“ Thinking like a writer is like getting new glasses with a stronger prescription. You could see before, but your world seemed fuzzy, a tad out of focus. Now things appear brighter, clearer, sharper, more interesting, and they make more sense.”
– Lou Willett Stanek, PH.D.
The airport is a breeding ground for stories. Characters easily make their debut. My mind is a notepad racing with ideas and questions.
Why is she with that guy? He totally dated up. Does she feed that kid pixie sticks for breakfast? That is some good birth control. An elderly woman sits amongst a mass of travelers with undeniable beauty, unaffected by wrinkles that plague others her age. Was she a model, celebrity or maybe married a plastic surgeon?
This is how my brain ticks. Fascinated by people’s choices in lifestyles, partners, careers or even clothing. My focus drifted at a recent amusement park trip, as I learned the 80s are back and unfortunately heavy weights in tube tops never left.
I’ve pondered being ADHD, unable to focus when out in a large group of people. Now I’ve come to see it as having a writer’s mind, a creative toolset embedded in my brain. At the ready to create, be curious, judgmental (though I like to think of it as sarcastic wit) and find the humor in life’s little jokes.
Recently, this “writer’s mind” backfired on me, getting carried away and creating a scary tale woven so craftily, I, the creator, almost believed it.
Sitting in Dallas International airport, I see this priest waiting in line. He wore a modest suit adorned with a clerical collar. Being fairly young with a muscular build and scruffy facial hair, he didn’t present as your typical clergy. These inconsistencies about his appearance made me believe he wasn’t an actual priest, but instead just masquerading as one.
I, or should I say the writer in me, pegged him to be a hit man or terrorist posing as a man of God to pass more easily through security and be under the radar of others. He carried no luggage or carry-ons, just a book. What if within that book he carried some sort of transmitter? Oh yeah, he totally fit the profile of bad guy. With in minutes of creating my terrorist, he was gone.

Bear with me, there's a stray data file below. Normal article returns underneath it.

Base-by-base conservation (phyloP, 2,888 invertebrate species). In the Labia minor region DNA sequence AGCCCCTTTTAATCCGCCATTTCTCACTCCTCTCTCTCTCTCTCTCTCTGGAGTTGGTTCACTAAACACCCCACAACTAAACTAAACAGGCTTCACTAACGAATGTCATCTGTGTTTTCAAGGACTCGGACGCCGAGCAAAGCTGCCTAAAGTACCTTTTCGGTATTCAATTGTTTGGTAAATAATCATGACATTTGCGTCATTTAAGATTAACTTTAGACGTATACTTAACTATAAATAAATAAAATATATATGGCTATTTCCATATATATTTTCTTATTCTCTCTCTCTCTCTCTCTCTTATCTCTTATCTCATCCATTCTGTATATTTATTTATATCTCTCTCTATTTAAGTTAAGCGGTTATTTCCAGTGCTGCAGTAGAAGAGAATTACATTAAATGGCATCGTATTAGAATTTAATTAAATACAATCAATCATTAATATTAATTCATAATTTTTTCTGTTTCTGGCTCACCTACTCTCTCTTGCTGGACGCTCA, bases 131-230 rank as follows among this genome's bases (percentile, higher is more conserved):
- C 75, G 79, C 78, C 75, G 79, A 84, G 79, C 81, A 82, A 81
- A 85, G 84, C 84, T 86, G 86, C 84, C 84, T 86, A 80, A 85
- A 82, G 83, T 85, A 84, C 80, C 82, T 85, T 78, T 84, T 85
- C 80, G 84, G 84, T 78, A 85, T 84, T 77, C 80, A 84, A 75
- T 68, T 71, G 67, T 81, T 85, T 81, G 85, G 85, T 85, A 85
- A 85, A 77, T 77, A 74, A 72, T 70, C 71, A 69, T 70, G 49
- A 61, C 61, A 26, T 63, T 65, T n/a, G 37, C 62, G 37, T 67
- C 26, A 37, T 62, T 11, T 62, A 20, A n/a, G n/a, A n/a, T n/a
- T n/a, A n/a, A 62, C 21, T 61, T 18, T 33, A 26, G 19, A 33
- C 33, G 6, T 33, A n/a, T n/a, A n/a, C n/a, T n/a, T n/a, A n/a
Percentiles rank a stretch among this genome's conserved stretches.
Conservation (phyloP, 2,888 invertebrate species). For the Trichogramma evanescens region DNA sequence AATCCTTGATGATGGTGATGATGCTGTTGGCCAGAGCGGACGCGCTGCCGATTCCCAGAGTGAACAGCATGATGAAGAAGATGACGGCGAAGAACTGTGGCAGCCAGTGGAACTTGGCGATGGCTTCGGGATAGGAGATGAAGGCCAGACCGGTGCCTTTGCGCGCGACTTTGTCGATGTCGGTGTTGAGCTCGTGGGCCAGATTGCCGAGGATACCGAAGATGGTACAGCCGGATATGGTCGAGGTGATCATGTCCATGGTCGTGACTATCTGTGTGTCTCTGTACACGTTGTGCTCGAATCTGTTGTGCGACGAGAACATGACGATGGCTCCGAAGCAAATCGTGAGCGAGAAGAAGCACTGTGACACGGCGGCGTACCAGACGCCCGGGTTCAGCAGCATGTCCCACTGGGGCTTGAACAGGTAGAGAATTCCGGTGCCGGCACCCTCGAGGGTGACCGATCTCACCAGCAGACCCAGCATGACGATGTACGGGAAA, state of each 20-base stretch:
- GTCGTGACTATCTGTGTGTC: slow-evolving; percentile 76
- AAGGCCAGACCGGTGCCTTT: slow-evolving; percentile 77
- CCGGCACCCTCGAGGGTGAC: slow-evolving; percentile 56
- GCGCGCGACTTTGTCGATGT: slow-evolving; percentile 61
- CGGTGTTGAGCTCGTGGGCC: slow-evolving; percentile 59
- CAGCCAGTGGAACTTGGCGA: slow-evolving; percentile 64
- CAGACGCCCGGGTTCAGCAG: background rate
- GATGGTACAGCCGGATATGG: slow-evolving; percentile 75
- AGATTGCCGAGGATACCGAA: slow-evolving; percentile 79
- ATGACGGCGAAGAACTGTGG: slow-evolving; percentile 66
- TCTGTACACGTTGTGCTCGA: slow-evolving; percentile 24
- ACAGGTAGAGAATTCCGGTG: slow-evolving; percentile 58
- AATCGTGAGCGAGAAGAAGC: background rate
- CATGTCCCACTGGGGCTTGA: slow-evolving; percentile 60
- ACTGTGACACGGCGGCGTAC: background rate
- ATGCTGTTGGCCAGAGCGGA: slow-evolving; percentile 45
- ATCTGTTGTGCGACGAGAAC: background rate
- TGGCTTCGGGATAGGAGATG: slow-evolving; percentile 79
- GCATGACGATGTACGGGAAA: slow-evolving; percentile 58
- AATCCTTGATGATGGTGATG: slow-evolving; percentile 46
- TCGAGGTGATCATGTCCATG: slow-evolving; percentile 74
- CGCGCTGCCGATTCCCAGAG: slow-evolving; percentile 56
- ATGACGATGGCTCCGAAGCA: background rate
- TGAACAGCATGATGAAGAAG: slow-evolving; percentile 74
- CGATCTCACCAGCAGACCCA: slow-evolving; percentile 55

I had been teasing my husband earlier that boarding a plane with him was a bad idea since everything mechanical my husband has come in contact with has failed lately (car, boat, phone and garage). Pondering out loud if it would have been prudent to fill out my last will and testament before getting on a plane together. We’d laughed it off and continued on.
Once on the plane, I sat with a very caffeinated businessman to my right and an empty seat to my left. Unable to get seats together, hubby was in the row behind me. It was when the plane had just about finished boarding that I spotted him again. The Priest. My anxiety climbed instantly. I knew I made up the story, but what if I was right. He was a bit suspicious looking. He kept walking closer until he found his seat, to my left.
This literary wonder created herself a little panic attack. Bravo!
I reassured myself that it was ridiculous to fear this man because of a scenario I conjured. He probably was very nice Priest who was on his way to help some needy children. Yes, that option was less alarming. Crisis diverted.
However, two minutes later, my brain switched gears again. If he was in fact a priest what could be the purpose of him sitting beside me?
Ding, Ding, Ding, it was a sign! This man of God was here to protect us from my husbands’ run of bad mechanical luck. Relief established.
I closed my eyes, having accepted this option, and waited for take off. As the jet engines rumbled for take off, my eyes sprang open. I gave a sideways glance at the Priest. I thought, “What if he is here to pray with us, give us last rites as we go down in a fiery crash!”
Man! Only I could make boarding a plane mentally exhausting. I needed a switch to turn off the internal monologue.
Creative thinking apparently can lead to paranoia and lucky for some they are not plagued with it. I turned around in my seat to see hubby casually looking out the window. I envisioned his internal monologue to be “ Oh look a bird.”
**This post dedicated to Jeff Goins. He instructed me that at some point you have to start calling yourself a “Writer” otherwise you will never believe it yourself. Take heart, believe in yourself and dedicate yourself to your passion. Then things will start to happen.